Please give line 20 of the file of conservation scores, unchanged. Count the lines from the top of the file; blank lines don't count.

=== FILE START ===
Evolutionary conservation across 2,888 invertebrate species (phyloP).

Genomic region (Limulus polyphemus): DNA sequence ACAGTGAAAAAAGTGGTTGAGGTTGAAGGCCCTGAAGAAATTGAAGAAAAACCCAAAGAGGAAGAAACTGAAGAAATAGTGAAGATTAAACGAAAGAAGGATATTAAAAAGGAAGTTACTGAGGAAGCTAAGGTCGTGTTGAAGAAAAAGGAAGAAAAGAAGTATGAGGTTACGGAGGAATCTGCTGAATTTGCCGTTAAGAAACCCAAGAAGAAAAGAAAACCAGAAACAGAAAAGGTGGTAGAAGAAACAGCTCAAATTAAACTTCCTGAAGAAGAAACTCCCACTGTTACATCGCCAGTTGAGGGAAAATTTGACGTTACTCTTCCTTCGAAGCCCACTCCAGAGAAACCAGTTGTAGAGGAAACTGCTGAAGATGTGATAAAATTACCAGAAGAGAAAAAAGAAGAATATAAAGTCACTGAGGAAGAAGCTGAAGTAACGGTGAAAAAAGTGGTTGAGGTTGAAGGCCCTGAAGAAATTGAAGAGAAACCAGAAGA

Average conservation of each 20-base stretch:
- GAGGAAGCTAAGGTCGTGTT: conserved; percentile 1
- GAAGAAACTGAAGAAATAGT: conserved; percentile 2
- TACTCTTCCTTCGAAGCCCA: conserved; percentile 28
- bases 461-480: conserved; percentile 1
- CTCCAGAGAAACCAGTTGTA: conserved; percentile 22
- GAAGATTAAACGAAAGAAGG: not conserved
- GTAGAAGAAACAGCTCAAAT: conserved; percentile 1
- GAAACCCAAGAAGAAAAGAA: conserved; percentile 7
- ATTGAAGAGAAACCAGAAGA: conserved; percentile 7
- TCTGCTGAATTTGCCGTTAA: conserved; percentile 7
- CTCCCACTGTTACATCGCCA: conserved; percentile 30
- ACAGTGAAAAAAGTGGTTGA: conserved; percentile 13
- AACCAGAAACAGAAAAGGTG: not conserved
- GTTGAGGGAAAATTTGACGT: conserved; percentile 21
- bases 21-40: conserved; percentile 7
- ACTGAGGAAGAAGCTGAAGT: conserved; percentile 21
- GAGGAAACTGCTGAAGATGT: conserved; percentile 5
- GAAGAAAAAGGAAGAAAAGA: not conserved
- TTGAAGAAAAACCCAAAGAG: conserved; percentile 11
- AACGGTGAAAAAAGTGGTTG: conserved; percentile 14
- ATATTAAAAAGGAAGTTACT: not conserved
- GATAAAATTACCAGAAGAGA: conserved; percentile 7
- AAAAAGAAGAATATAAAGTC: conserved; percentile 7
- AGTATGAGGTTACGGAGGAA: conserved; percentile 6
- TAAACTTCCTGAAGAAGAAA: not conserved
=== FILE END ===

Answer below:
- GAGGAAACTGCTGAAGATGT: conserved; percentile 5